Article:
by Andy Chambers

If you’re inexperienced at trading options, you’ll soon discover that at any time, an option will have three different prices.  Understanding the first of the three prices is easy, it’s the price the last time the option was traded.  We refer to this as ‘Last Price’.  When trading options, the Last Price is of ‘little value’.  One of the most difficult things for inexperienced options traders to get used to is the lack of liquidity in most options.  We’re not referring here to Index options such as the SPX, or the OEX, (which are quite liquid).  What we’re referring to when we say “lack if liquidity”, are options in individual stocks.  There are just too many options to choose from and there are not enough traders in the world to create a liquid market in all of them.  Therefore, when buying (or selling) options, you’ll need to get used to the fact that in most cases, the other side of your trade will be taken by an options ‘specialist’ or ‘market maker’ or just plain and simply, ‘the guy on the floor’.

It’s the job of the options specialist, to allow us to buy (or sell) any option of our choice.  If there happens to be an ‘open order’ placed by another trader that will satisfy the conditions of our purchase, then the specialist merely ‘matches’ the buyer with the seller and his (or her) job is finisher.  However, when this is not the case, it becomes the job of the specialist to take the other side of our trade.

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Obviously, specialists have ‘outlooks’ just like the rest of us, but in their case, their outlook has nothing to do with their reason for taking trades.  They take trades because they’re required to.  Therefore, in order ‘survive’, an options specialist must be allowed a little room to maneuver.  This ‘little room to maneuver’ is reflected in the ‘bid’ and ‘ask’ prices.  There are formulas (which we won’t go into here) that are used to calculate the ‘fair price’ of an option.  Usually, the ‘bid price’ is slightly below the ‘fair price’ and the ‘ask price’ is slightly above.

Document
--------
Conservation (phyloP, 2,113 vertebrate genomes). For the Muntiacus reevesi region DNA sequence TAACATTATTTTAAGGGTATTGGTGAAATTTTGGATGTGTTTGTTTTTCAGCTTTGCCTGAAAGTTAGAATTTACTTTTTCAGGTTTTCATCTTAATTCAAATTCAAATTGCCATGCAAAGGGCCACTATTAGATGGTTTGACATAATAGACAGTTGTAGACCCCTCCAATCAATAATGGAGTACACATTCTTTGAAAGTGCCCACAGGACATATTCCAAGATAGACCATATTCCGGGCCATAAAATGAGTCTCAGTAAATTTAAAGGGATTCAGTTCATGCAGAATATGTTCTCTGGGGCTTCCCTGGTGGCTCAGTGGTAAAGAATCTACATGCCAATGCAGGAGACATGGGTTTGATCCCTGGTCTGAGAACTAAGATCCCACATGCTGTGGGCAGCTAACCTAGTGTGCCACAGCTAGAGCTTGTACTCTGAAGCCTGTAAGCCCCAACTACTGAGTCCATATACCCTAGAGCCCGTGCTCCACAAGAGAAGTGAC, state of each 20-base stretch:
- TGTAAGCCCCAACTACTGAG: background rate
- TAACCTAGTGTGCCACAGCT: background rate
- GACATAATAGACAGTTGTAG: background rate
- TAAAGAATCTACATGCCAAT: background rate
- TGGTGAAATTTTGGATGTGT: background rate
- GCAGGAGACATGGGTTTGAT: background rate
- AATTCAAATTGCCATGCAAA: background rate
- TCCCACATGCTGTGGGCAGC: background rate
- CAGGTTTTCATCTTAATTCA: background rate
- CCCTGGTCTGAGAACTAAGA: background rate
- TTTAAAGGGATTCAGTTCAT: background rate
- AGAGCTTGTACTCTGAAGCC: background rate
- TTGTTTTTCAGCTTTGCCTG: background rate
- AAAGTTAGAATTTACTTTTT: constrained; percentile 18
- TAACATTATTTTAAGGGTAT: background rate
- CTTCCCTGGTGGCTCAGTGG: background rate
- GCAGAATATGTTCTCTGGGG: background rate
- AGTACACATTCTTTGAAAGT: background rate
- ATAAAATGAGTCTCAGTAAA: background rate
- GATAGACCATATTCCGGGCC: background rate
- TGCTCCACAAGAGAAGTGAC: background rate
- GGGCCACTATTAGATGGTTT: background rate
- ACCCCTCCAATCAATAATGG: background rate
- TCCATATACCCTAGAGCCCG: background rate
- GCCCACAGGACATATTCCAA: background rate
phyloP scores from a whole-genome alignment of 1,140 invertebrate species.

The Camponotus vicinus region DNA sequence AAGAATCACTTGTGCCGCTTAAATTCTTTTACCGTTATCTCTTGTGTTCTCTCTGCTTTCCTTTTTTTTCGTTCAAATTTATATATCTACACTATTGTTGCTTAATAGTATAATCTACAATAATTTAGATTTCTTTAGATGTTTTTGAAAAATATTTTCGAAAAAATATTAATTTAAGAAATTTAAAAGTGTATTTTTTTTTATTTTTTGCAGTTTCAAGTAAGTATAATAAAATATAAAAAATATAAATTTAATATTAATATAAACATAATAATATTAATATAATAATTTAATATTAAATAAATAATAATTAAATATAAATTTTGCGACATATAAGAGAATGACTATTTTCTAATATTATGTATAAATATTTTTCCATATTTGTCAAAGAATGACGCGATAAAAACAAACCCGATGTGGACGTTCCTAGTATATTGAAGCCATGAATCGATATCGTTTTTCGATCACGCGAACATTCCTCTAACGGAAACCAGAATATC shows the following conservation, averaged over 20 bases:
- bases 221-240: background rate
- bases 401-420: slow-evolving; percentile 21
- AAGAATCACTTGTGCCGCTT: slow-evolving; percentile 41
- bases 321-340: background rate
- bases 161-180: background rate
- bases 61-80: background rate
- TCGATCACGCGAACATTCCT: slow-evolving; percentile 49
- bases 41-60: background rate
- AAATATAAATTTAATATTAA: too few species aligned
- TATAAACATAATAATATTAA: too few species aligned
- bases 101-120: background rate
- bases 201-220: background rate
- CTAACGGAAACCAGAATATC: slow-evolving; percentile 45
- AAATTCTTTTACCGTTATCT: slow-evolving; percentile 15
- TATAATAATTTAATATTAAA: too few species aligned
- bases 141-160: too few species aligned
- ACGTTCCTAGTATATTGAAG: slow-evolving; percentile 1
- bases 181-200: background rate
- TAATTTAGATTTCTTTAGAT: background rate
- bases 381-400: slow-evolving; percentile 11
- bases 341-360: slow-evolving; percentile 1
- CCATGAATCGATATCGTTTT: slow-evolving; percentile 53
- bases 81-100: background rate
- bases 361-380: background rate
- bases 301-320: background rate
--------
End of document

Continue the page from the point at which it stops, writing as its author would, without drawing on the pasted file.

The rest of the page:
If you’re ever tried to sell something such as a car, a house, an old refrigerator, or anything else of value, you’ve had to deal with ‘bid and ask prices’.  Once you’ve made the decision to sell, you begin by establishing a ‘fair price’ for the item and you ‘up it a little’ in order to have room to negotiate.  This price becomes the ‘ask’ price.  As buyers begin to show interest in the item you’re selling, they’ll make certain ‘offers’.  These offers can be referred to as the ‘bid’ prices.  In order for you to eventually sell your item, your ‘ask’ price must match at least one of the of the ‘bid’ prices.  If you’re anxious, you’ll lower the ‘ask’ price, but if what you’re selling is a ‘collectable’, you may be in a position to hold your ground and force the bidders to raise their offering prices.  If your situation is ‘liquid’ (meaning plenty of interested bidders), your item will be sold, but if your situation is not liquid, you could have a ‘stalemate’.